It seems the business world loves to talk about millennials. Each week my Twitter and LinkedIn feeds spit out article after article after article on “Engaging the Entitled Millennial Workforce” or “Tips for Managing your Millennial Employees,” and I’ll admit I can’t help but check out what they have to say.
My curiosity gets the better of me. After all, I technically belong to this generation of 20- to early 30-year-olds, and I’m interested to check my experiences against the observations of these wizened corporate leaders.
From what I can tell, this generation gets a bad rap.
Often labelled as flaky or spoiled, millennials are heralded as tech-savvy yet lazy, resourceful yet arrogant. (And if I read one more mention of how they grew up in the “everyone gets a trophy” era, I might just scream.) But what all these management gurus seems to agree on – and perhaps what’s fueling some of the fear-induced blogging – is that these millennials are not just the leaders of tomorrow; they’re the workers of today. And that necessitates finding a way to bridge the (perceived or actual) generation gap in order to get business results. As one author writes, “If you don’t have any millennial employees today, you will soon. They are the workforce of tomorrow.”
But as restaurant and foodservice industry veterans know firsthand, this young generation has been around for a while. Many millennials found their first jobs clearing dishes or seating guests or taking orders. So we asked a few Ameego clients for their insights and tips on working with millennials. What motivates them? How are your staff members different today than when you started in the restaurant business? What advice do you have for others?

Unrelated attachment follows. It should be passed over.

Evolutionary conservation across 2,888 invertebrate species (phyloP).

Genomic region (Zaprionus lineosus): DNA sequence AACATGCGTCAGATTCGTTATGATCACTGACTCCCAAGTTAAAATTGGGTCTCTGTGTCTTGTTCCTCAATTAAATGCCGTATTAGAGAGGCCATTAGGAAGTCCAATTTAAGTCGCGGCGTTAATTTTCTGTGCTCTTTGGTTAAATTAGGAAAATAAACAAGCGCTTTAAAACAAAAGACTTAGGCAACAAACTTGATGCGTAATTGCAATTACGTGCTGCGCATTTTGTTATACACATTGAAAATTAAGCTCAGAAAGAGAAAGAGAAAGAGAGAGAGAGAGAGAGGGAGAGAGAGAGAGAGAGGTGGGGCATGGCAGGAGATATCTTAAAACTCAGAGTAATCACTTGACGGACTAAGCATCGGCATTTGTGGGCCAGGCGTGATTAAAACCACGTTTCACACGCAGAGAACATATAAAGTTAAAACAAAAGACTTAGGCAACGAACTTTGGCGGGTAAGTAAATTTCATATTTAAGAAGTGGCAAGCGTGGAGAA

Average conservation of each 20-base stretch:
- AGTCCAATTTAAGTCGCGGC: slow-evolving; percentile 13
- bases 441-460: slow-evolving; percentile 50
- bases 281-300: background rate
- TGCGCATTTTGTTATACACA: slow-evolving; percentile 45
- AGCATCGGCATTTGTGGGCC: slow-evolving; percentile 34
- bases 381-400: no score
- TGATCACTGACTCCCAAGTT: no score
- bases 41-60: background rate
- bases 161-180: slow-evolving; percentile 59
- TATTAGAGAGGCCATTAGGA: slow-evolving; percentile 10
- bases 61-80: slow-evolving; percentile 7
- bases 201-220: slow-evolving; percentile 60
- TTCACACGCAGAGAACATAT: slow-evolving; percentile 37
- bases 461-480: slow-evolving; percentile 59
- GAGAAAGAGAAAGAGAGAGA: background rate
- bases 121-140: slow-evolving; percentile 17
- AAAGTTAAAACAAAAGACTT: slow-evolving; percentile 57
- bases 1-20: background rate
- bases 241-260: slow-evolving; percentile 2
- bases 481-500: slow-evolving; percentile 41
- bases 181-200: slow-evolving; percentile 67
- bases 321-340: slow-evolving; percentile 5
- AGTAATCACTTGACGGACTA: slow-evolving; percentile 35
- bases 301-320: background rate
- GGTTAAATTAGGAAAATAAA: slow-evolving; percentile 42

Lead with honesty and transparency.
While being truthful might seem like old-fashioned advice, today’s workers have grown up in an era of radical transparency. And it’s what they expect from you. Thanks in part to social media and the kind of instant access to information we enjoy today, your employees (and guests too, for that matter) expect you to be genuine and open. Any hint of inauthenticity or a hidden agenda and their collective spidey sense starts tingling.
“Expectations have changed, and I don't think we're alone in that,” says Anton Pradinuk, GM at Moxie’s Classic Grill MTS Centre. “There's that generational gap across almost any industry. People have evolved, and those of us in leadership have to evolve as well. Particularly when coaching, you have to be more open and accepting. This is how our young staff interact with each other, and it’s how they learn best.”
Cory Medd, owner of Two Guys and a Pizza Place, has similar tips: “Be clear with them from the start, get things straight on day one – what it means to be on time, how to get their shifts covered, why that's important. And let them know there’s a light at the end of the tunnel, a bigger picture they can work toward. When I see a young employee with potential and he messes up, I'll sit down and have the difficult conversation.”
Some experts – like Neil Howe, author of Millennials Rising – suggest that, in contrast to their Gen X predecessors, millennials actually have a great deal of respect for authority figures. This is good news for you and your restaurant’s management team.